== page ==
Tian Tan

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Tian Tan - East Entrance

Earth is represented by a square and Heaven by a circle; several features of the temple complex symbolize the connection of Heaven and Earth, of circle and square. The whole temple complex is surrounded by two cordons of walls; the outer wall has a taller, semi-circular northern end, representing Heaven, and a shorter, rectangular southern end, representing the Earth. Both the Hall of Prayer for Good Harvests and the Circular Mound Altar are round, each standing on a square yard, again representing Heaven and Earth.

The Seven-Star Stone Group, east of the Hall of Prayer for Good Harvest, represents the seven peaks of Taishan Mountain, a place of Heaven worship in classical China.

The Hall of Prayer for Good Harvests (祈年殿)

The Hall of Prayer for Good Harvests (祈年殿) is a magnificent triple-gabled circular building, 36 m (118 ft) in diameter and 38 m (125 ft) tall, built on three levels of marble stone base, where prayers are made for good harvests. The building is completely wooden, with no nails. The Hall of Prayer for Good Harvests has four inner, twelve middle and twelve outer pillars, representing the four seasons, twelve months and twelve traditional Chinese hours respectively. Combined together, the twelve middle and twelve outer pillars represent the traditional solar terms. All the buildings within the Temple have special dark blue roof tiles, representing Heaven. There are four main supportive, dragon pillars each representing a season. The structure, held up by these dragons, imitates the style of an ancient Chinese royal palace. Twelve inner pillars symbolize the lunar months, and it is thought that the twelve outer pillars refer to the twelve two-hour periods of the day.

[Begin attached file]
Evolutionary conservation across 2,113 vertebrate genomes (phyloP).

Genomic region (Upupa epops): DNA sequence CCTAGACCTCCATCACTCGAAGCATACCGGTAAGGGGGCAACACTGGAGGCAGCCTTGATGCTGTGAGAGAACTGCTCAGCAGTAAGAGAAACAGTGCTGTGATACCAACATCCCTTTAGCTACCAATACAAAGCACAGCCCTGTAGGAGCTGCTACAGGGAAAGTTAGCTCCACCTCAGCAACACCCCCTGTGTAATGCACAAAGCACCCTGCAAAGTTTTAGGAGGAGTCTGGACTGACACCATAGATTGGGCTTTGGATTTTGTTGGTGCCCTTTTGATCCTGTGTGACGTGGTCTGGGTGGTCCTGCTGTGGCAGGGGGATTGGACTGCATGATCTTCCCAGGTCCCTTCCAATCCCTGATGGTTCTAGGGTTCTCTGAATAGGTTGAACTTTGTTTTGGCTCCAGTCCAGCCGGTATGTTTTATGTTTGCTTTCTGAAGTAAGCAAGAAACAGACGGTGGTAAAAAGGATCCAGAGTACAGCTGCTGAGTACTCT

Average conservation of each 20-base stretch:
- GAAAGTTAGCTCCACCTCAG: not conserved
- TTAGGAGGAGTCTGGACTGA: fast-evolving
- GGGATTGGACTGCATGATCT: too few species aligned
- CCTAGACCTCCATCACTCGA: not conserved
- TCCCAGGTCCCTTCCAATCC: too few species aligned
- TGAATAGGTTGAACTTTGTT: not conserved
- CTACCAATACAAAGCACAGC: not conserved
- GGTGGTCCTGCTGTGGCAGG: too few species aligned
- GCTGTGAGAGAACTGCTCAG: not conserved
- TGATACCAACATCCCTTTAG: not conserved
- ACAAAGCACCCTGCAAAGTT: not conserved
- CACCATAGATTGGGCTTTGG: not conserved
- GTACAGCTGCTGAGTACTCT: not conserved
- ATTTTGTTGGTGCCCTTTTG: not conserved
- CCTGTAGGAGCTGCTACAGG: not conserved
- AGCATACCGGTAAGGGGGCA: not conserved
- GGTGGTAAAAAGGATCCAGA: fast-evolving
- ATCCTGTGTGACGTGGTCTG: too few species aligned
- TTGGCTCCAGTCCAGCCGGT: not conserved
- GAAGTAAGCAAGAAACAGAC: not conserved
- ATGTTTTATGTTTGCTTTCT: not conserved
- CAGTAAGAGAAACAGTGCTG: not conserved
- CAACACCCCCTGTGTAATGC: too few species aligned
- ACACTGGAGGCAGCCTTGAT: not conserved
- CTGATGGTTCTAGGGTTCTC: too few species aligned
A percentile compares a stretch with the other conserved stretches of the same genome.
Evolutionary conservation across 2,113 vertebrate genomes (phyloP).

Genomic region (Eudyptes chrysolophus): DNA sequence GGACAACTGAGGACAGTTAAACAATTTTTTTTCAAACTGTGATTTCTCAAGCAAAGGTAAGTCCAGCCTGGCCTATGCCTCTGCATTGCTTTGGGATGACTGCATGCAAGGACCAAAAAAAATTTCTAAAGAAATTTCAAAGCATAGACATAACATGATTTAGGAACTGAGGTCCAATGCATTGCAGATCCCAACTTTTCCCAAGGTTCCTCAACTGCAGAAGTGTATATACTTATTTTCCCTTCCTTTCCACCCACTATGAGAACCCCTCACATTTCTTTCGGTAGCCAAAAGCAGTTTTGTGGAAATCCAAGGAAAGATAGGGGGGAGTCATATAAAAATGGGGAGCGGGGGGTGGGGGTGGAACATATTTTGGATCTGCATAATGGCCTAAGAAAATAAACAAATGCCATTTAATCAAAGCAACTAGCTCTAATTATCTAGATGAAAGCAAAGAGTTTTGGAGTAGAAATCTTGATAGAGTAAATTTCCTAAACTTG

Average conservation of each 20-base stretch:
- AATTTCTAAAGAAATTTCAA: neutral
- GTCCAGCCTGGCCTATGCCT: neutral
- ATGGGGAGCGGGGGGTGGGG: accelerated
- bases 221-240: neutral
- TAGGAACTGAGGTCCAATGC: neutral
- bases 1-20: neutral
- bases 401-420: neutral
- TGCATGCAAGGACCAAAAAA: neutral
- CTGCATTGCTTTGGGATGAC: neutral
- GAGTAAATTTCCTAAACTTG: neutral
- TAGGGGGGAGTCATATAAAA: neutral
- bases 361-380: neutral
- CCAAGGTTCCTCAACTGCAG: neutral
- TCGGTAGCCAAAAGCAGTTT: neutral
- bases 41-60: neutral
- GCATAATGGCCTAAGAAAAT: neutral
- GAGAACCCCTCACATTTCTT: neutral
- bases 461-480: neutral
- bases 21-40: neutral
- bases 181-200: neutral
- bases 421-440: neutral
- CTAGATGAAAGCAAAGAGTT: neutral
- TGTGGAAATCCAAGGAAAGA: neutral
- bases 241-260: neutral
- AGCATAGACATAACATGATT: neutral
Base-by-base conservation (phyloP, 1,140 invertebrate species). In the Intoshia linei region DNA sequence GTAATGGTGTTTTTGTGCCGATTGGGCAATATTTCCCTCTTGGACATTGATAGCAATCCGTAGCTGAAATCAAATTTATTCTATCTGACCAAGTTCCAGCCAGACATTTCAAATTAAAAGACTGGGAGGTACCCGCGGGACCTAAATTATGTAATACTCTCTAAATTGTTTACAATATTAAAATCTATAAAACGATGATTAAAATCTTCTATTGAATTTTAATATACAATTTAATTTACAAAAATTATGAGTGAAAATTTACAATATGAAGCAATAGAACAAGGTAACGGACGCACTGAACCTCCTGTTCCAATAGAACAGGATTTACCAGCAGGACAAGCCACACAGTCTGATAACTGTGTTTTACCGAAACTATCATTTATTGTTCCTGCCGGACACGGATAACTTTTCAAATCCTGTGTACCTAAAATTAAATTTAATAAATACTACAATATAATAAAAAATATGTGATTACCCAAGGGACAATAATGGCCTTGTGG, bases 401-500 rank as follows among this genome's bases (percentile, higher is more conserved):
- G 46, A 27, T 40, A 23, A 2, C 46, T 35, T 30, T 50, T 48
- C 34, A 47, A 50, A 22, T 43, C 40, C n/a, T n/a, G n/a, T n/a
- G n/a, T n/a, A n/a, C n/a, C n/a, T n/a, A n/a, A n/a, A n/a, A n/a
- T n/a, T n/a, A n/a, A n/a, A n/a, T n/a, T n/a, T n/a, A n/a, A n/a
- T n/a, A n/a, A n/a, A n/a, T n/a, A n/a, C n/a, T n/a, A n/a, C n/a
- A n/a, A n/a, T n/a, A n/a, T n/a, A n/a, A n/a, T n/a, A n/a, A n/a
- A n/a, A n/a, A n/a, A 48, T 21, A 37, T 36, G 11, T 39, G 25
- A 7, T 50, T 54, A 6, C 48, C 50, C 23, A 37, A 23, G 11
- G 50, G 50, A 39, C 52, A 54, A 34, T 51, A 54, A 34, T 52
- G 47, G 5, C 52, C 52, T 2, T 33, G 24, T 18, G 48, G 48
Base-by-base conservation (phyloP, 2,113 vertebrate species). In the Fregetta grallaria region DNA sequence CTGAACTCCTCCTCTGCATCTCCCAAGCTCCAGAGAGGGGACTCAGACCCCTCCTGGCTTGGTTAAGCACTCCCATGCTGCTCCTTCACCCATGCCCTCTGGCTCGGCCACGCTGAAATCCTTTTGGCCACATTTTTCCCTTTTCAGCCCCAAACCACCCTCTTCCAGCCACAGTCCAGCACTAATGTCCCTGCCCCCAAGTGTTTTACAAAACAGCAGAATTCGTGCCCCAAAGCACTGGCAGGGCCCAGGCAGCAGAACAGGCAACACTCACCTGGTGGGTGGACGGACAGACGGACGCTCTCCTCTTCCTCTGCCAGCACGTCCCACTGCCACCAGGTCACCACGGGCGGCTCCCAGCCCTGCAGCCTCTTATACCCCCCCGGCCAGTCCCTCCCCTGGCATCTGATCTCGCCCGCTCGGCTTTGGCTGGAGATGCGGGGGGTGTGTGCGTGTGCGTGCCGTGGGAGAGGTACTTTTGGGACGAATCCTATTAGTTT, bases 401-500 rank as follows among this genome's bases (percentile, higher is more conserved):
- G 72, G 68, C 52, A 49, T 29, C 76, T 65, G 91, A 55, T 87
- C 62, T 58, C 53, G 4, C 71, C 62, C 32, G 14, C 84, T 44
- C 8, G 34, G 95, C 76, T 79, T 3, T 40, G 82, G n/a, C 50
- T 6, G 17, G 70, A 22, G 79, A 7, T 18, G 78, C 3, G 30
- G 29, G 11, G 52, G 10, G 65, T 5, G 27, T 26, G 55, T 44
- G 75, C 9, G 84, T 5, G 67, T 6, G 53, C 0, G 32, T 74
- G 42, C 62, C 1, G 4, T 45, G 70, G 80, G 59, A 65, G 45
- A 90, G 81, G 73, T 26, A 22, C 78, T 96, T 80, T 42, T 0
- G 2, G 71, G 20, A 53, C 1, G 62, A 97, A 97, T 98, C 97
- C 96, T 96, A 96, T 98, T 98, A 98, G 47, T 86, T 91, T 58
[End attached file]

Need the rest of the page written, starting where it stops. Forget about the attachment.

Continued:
The Vault of Heaven (皇穹宇)

The Vault of Heaven (皇穹宇) is a single-gabled circular building, built on a single level of marble stone base. It is located south of the Hall of Prayer for Good Harvests and resembles it, but is smaller. It is surrounded by a smooth circular wall, the Echo Wall, that can transmit sounds over large distances. The Imperial Vault is connected to the Hall of Prayer by the Vermilion Steps Bridge, a 360-meter-long (1,180 ft) raised walkway that slowly ascends from the Vault to the Hall of Prayer. The dome for this building also has no crossbeams to support the dome.

There are three paths along this bridge and three doors. The first path is known as the Noble path where the Nobles would walk in order to accompany the Emperor during the border sacrifice. The second path is known as the Imperial path which the Emperor would use to ascend to the Vault of Heaven. The third and final path is known as the Sacred path. In communist China to this day, the communist regime keeps the door to the Sacred path closed. Here in this temple to Shang Di, the door to the Sacred Path has been opened wide for all to enter who wish.

The Circular Mound Altar (圜丘坛)

The Circular Mound Altar (圜丘坛) is the altar proper, located south of the Imperial Vault of Heaven. It is an empty circular platform on three levels of marble stones, each decorated by lavishly carved dragons. The numbers of various elements of the Altar, including its balusters and steps, are either the sacred number nine or its nonuples. The center of the altar is a round slate called the Heart of Heaven (天心石) or the Supreme Yang (太阳石), where the prayers are made for favorable weather. Thanks to the design of the altar, the sound of the prayer will be reflected by the guardrail, creating significant resonance, which is supposed to help the prayer communicate with Heaven. The number nine is evident in the design of the Circular Mound Altar: a single round marmor plate is surrounded by a ring of nine plates, then a ring of 18 plates, and so on for a total of nine surrounding rings, the outermost having 9×9 plates.

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Roof Decorations at Temple of Heaven

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The Sacred Meaning of China's Altar of Heaven


The Border Sacrifice

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Located in Prospect's China Town's Simiao District near the Marici Buddhist Temple and Xi Wangmu Cemetery.

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